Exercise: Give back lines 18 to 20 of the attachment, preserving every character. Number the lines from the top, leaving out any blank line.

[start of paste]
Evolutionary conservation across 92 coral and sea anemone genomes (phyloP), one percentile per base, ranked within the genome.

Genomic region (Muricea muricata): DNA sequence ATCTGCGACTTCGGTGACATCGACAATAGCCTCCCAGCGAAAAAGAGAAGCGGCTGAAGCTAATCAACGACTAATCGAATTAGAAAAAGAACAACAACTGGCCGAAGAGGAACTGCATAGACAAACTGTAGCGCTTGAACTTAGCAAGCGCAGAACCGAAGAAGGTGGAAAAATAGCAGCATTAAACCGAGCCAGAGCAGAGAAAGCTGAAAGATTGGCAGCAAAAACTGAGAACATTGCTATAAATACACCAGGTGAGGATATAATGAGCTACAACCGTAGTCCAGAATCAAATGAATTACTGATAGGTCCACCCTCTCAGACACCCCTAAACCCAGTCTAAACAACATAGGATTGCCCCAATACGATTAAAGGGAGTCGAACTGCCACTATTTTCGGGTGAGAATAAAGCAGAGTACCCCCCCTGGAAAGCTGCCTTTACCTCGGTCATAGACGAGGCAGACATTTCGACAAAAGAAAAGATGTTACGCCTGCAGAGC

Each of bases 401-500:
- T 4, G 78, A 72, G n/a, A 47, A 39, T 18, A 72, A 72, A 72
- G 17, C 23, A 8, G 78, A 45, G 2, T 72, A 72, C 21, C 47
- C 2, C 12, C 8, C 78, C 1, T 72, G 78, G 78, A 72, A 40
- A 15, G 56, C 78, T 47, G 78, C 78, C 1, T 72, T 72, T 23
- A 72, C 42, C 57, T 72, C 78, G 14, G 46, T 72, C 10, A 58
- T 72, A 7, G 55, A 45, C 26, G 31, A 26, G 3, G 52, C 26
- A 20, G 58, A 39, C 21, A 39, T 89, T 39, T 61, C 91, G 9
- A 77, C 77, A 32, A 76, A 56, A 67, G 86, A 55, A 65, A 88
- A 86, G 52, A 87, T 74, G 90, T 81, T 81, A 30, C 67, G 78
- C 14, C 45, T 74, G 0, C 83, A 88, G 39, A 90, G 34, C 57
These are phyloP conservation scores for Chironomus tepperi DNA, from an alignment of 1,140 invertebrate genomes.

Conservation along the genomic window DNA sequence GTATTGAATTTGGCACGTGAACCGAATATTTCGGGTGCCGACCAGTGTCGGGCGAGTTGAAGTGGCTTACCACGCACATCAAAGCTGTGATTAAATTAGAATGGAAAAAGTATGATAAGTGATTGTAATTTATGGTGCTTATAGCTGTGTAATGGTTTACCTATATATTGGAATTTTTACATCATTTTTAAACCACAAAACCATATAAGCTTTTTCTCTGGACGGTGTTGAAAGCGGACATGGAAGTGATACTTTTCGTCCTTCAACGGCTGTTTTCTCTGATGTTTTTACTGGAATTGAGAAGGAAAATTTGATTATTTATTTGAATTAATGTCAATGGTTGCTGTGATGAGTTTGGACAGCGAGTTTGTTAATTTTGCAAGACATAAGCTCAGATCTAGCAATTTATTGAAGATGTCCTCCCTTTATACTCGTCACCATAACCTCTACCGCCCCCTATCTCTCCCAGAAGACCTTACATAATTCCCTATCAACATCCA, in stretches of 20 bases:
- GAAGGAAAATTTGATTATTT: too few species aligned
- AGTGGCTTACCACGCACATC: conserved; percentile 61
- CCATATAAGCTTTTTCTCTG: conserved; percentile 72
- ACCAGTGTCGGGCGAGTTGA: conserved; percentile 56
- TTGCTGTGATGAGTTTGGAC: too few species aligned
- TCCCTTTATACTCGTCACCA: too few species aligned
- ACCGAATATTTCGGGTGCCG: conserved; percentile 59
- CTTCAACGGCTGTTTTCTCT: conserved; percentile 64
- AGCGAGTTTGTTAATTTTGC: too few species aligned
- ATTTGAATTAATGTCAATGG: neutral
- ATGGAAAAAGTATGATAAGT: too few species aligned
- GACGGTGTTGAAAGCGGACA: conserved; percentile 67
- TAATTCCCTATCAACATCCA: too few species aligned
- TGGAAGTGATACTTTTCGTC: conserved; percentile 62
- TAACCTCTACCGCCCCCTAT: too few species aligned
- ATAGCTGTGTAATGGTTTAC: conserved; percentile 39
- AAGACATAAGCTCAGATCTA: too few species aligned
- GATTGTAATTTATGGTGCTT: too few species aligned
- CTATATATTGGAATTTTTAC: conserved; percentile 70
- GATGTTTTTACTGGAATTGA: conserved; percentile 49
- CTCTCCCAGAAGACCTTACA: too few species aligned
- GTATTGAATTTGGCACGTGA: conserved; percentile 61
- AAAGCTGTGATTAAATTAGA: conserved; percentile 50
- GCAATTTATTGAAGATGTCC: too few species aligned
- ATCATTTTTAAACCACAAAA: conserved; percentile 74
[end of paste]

- CCATATAAGCTTTTTCTCTG: conserved; percentile 72
- ACCAGTGTCGGGCGAGTTGA: conserved; percentile 56
- TTGCTGTGATGAGTTTGGAC: too few species aligned